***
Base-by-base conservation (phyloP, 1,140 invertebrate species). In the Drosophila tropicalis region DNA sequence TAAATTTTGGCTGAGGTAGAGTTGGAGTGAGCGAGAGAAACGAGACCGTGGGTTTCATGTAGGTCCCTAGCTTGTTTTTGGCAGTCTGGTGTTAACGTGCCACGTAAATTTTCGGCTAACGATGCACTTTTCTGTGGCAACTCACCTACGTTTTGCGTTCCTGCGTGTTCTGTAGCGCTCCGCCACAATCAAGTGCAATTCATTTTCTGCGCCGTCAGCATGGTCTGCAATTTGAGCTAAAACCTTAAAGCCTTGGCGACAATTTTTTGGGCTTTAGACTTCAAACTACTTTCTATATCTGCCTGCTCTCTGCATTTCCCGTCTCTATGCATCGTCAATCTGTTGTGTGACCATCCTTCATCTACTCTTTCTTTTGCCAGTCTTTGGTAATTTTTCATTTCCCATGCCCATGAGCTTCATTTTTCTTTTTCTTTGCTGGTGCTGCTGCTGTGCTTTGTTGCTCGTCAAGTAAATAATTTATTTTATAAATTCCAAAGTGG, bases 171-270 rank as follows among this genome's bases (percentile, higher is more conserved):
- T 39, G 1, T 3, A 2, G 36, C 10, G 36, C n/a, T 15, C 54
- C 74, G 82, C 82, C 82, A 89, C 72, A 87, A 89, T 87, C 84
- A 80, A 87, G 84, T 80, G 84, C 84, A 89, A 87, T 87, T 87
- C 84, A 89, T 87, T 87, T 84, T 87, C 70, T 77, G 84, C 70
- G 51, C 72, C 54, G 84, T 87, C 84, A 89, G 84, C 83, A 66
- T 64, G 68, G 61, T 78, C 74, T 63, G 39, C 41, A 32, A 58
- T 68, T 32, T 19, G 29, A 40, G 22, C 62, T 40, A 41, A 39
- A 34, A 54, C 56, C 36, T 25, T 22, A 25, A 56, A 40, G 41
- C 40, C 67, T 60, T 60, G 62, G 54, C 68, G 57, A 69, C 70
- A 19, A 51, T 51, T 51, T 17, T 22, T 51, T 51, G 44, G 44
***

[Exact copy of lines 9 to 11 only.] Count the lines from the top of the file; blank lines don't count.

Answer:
- A 34, A 54, C 56, C 36, T 25, T 22, A 25, A 56, A 40, G 41
- C 40, C 67, T 60, T 60, G 62, G 54, C 68, G 57, A 69, C 70
- A 19, A 51, T 51, T 51, T 17, T 22, T 51, T 51, G 44, G 44